Status

()

defect
RESOLVED FIXED
6 years ago
4 years ago

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(Reporter: evilpie, Unassigned)

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(Blocks 1 bug, {meta})

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(Not tracked)

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(Reporter)

Description

6 years ago
We probably should implement the new yield parsing for that first.
In a next step we should see if we can remove all the version number crap.

Updated

6 years ago
Blocks: 1JS
yield works now, but let still doesn't. CCing Wingo who was the one to fix yield. Wanna give 'let' the same love?
I don't have time to do this unfortunately.  Also it's quite a tricksy project :)  Best of luck to the hacker that takes this bug!
Summary: Enable let and yield without version=1.8 → Enable let without version=1.8
Honestly I have no idea how it's expected to enable |let| for all JS.  Every time it's been tried -- by us once or twice, by JSC once, maybe others -- it's foundered on web-compatibility rocks.  Unless we want to switch and actively evangelize sites not to use |let| as a variable name -- and our track record of evangelizing rather than backing out worthy changes is abysmal -- I think this is doomed.
Has someone raised this with TC39? AFAIK it's in the spec.

I think it's limited to only strict mode, but I don't know if that makes a difference compatibility-wise.
I'm similarly pessimistic.  In any case it is possible to enable let within strict mode, though.
Actually, given that 'let' is *already* a reserved word in gecko in strict mode, I see no problems with enabling it there?

Am I missing something?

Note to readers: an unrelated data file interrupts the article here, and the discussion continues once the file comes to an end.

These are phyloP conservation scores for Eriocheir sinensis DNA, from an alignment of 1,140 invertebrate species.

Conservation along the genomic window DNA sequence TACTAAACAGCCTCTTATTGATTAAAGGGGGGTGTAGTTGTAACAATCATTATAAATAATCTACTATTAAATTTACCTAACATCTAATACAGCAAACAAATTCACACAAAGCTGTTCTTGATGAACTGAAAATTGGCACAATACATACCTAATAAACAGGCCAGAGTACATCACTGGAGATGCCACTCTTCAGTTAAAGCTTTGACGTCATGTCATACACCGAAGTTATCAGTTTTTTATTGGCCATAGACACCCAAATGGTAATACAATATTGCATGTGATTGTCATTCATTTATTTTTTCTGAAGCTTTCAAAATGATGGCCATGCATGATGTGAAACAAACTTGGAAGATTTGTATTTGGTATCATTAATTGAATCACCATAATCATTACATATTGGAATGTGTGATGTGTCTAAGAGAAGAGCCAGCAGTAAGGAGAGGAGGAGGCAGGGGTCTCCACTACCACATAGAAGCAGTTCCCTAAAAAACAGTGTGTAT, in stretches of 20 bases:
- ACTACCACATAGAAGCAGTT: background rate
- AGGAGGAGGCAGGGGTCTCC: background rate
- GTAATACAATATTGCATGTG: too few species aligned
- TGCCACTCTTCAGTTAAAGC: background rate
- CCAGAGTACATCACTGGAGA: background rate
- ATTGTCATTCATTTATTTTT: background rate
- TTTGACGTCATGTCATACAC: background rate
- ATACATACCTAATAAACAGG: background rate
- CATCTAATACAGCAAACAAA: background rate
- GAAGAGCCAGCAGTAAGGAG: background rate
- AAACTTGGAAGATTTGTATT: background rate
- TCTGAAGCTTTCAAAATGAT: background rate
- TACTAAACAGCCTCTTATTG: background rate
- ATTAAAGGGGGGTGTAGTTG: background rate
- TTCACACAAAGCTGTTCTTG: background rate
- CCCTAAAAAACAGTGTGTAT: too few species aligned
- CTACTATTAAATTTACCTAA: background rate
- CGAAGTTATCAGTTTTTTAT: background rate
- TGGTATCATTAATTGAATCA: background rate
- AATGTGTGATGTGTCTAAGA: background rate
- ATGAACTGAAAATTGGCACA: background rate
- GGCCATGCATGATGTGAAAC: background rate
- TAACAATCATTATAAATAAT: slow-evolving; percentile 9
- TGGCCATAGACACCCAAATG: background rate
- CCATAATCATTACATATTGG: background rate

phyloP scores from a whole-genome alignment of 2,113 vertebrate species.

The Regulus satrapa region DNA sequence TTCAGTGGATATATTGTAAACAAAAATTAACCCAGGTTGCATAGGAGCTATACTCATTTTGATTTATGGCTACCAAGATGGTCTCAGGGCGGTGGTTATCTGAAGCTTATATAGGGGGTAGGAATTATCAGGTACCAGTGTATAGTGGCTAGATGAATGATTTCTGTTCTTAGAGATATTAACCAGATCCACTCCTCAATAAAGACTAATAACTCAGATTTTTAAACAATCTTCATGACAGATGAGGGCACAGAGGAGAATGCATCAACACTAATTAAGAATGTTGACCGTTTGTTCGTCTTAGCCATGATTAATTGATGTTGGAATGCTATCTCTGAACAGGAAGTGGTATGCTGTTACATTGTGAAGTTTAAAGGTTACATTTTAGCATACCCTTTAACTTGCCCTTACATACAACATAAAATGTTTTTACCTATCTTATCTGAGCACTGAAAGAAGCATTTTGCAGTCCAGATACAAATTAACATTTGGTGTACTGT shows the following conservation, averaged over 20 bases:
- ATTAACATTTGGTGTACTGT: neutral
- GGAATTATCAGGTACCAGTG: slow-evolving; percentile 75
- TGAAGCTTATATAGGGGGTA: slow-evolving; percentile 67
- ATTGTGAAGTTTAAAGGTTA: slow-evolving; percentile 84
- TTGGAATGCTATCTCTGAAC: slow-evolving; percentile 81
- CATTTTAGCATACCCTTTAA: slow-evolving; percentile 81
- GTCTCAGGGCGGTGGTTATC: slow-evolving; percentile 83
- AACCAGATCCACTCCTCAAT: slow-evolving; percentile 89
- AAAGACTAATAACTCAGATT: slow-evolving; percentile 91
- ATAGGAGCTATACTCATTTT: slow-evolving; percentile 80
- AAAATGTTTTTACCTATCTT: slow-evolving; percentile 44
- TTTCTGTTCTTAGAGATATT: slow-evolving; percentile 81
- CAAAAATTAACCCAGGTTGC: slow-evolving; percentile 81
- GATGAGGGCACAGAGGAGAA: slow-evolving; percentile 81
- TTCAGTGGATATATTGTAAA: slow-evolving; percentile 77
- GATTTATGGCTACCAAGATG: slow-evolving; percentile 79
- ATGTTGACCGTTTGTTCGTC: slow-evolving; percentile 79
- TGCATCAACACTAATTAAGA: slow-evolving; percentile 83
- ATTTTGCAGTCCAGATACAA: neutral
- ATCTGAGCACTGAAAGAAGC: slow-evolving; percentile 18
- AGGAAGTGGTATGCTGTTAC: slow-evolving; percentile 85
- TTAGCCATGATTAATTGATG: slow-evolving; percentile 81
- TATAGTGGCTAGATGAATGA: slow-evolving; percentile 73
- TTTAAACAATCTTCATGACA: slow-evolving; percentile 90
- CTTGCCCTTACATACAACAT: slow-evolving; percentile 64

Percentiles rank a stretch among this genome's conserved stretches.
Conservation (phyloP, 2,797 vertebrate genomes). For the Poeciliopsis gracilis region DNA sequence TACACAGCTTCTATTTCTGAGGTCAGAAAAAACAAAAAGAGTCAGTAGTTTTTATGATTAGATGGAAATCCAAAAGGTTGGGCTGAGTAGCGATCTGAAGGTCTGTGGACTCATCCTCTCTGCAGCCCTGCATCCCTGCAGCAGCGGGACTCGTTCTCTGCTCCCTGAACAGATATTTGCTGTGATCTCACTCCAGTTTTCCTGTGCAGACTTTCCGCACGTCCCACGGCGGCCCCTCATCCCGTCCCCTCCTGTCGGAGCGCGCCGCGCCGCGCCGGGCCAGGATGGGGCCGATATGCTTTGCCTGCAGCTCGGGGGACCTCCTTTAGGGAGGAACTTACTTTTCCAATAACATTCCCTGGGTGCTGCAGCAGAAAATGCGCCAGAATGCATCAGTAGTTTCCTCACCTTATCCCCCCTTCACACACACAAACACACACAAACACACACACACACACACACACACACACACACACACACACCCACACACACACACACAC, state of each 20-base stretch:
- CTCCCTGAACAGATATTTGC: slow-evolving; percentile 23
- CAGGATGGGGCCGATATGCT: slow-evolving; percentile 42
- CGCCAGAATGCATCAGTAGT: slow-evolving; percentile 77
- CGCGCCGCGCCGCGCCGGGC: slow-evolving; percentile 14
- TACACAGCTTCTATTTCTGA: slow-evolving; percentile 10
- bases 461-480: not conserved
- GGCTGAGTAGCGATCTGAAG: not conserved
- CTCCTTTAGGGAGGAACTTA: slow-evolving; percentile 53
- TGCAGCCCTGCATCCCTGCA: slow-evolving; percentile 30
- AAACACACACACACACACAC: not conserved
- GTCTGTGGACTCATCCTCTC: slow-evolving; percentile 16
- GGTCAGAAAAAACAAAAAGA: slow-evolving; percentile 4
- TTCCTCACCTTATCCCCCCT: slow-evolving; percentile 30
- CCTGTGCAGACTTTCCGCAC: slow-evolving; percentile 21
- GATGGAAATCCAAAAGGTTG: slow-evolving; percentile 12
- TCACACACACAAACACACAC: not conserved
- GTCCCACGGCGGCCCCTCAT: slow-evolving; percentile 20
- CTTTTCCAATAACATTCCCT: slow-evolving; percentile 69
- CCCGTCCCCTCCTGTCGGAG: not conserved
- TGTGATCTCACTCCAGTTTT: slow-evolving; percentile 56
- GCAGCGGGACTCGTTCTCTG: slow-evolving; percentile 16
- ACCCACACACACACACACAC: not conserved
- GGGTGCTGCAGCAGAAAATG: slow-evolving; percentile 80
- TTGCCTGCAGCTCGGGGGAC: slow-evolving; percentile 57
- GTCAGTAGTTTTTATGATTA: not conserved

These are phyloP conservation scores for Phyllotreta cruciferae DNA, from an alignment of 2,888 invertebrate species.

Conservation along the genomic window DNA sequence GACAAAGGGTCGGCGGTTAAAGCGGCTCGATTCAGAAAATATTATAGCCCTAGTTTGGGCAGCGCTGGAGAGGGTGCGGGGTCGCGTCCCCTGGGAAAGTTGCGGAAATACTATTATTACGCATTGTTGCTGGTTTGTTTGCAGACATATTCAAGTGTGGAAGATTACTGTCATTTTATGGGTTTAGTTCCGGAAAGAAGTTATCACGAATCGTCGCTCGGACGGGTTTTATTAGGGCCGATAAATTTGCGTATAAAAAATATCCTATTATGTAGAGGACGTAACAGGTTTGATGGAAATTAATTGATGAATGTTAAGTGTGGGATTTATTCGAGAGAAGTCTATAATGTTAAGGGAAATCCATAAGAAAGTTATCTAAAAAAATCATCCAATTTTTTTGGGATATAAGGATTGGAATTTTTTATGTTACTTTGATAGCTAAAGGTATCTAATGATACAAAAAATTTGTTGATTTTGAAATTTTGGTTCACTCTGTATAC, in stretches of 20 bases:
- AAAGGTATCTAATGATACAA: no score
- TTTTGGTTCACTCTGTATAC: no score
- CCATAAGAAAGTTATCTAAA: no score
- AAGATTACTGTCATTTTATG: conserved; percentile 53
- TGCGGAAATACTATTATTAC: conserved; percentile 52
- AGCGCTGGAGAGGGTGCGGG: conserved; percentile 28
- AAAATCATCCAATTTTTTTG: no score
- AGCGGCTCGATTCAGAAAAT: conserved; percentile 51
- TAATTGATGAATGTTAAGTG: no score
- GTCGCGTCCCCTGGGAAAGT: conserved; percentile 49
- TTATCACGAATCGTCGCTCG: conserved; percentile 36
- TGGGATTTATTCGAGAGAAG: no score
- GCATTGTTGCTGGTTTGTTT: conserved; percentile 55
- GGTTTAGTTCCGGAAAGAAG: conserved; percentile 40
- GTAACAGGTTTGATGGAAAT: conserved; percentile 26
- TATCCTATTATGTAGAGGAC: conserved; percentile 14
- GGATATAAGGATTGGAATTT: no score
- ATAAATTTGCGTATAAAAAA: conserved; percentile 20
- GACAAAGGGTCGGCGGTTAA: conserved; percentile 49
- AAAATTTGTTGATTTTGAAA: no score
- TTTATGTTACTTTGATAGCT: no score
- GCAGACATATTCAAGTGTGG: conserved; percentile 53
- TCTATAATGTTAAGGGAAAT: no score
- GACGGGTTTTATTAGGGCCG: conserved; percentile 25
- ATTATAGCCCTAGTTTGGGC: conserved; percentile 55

TC39 should be aware.  Our people there are aware of such experiments, olliej there is as well.  Not to be too jaundiced about it, but I think they're in the let's-pretend-we-can-la-la-la-and-maybe-things-will-change-eventually mindset.  Which, honestly, isn't entirely crazy, just enough that I would bet against it.

There are perhaps no reasons we couldn't enable let in strict mode, except that TC39 doesn't really like strict mode much, and in their (also perhaps jaundiced) view, basically nobody uses it, and thus it doesn't really matter what's done there.  But others who have paid closer attention to TC39 recently may have more informed views of the question.

Comment 8

6 years ago
I'd be happy to use let if it was available … We just have a chicken-egg problem ATM, and I'd very much appreciate if let were available in strict mode at least (that allows developers to get comfortable with it, even if it is not available in non-strict mode for now!). As most ES6 syntax triggers strict mode, the "user base" for let will grow soon enough. If and when let will be available for non-strict mode, can be decided at later point (though it's definitely preferable to not fragment the web more).